At Netguru, the strategy we’ve been advocating for years remains the same for the AI era. I’m talking about digital acceleration, which is best characterized by:

  • Speed-to-value – short innovation and iteration cycles that ensure agility
  • Speed of decision-making – quick moves and openness to change
  • Speed of delivery – incremental delivery over weeks or months instead of years
  • Speed of adoption – rapid time-to-market and quick customer feedback loops that accelerate product-market fit
  • Change of mindset – owning the change instead of following competitors
  • Change horizon – continuous evolution
  • Approach to change – simultaneous and continuous decision-making, discovery, and delivery
  • Model of change – surgical approach to innovation
  • Source of change – inspired by consumer and client needs

At a time when you can give ChatGPT an image of an interface and it’ll give you back the code to implement it, unlearning old ways of doing things to make room for the new becomes an important skill.

Just like writers don’t need to struggle to create a first draft anymore, and programmers don’t need to manually write boilerplate code, managers and leaders now have many new ways of accelerating their own processes thanks to our new AI-powered tools.


Every major cloud provider now offers services that will enable you to run AI models, fine-tune them, or even train your own foundation models if you’re up for it.

When it comes to enterprises, the innovator’s dilemma is very much at play here. They may want to go all-in on AI and build data centers full of GPU racks, but laggards might turn out to be winners here. There is an ongoing, vast effort in the industry to optimize model performance.

A few trends will collide in the near future to make AI much cheaper to run than it is now:

  • Models are getting smaller while maintaining the performance of their bigger cousins. A tiny, fine-tuned CodeLlama model is better at coding than GPT-4. As we move on, we’ll see plenty of small models overcome the performance of large foundation models in specialized use cases.
  • The AI hardware race is in full effect, with all companies from Google to Microsoft developing their own chips, while the industry leader Nvidia keeps developing new tech to make AI processing more effective.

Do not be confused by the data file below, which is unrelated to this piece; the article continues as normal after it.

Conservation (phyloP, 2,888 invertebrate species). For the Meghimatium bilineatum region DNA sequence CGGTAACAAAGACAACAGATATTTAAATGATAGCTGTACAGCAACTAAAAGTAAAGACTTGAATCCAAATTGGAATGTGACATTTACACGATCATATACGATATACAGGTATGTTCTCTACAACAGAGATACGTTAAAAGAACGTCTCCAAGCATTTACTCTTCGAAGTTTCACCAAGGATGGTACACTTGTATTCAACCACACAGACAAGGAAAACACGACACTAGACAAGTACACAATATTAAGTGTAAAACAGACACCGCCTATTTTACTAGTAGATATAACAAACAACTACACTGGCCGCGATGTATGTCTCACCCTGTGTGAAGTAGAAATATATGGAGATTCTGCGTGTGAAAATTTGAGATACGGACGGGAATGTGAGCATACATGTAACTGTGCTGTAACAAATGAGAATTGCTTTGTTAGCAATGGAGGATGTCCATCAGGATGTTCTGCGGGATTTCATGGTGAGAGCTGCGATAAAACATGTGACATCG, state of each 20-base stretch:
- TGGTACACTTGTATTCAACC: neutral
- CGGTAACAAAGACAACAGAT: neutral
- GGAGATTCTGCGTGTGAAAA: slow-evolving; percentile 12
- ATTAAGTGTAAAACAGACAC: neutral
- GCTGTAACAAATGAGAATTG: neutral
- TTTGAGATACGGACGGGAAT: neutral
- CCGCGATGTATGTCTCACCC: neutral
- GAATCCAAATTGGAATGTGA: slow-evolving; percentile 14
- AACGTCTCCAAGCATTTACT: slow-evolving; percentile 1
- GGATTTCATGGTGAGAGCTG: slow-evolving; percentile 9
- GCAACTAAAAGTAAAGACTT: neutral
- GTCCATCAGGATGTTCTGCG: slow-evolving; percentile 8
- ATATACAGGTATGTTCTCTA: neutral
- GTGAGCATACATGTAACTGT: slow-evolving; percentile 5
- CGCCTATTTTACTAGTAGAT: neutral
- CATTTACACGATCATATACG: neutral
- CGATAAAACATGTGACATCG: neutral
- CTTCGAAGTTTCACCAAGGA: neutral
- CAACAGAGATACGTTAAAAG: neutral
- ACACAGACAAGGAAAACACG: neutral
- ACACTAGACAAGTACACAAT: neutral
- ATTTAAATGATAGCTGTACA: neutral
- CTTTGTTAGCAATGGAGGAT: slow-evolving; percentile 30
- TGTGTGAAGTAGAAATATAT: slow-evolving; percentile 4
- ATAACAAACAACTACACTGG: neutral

• Many signs point to 2024 being the year of on-device AI processing, as even now you can run Llama models on 2022 M2 Macbooks with decent performance, and the image generation model Stable Diffusion on a well-equipped gaming PC – or on your iPhone, as our R&D team has shown.

Ultimately, expanding proprietary AI compute with racks of GPUs only makes sense for companies training their own LLMs from the ground up. For everyone else, using 3rd party APIs and/or open-source models will be the way to go.

New services that make AI deployment easier keep being announced. Just as I’m writing this article, Cloudflare announced new additions to their Workers AI initiative, offering quick access to Stable Diffusion and Code Llama in a serverless way. There are countless others with similar services.

For companies that have a legacy tech stack, the way to go at the moment would be to consider adopting cloud services and a headless approach based on APIs to ensure a smooth data flow across their organization, enabling rapid AI experimentation.


When generative AI surged in popularity, there were lots of discussions about the importance of data. Companies without a treasure chest of unique data were told they would have no moat in a world dominated by AI.

In machine learning, data is essential. Without the right data, you just won’t be able to develop a useful model. As ML practitioners say, “the quality of your data limits what you're going to be able to do with your models."

If you have unique data, you already have an advantage that will allow you to fine-tune foundation models, or even train your own.

Chances are that it’s stored in silos across your organization (like 81% of companies in the aforementioned Cisco index), so it’s high time to consider:

  • a centralized data store,
  • adopting a headless approach and making that data available for AI experiments through APIs,
  • updating data security and privacy policies to prevent leakage into 3rd party AI systems.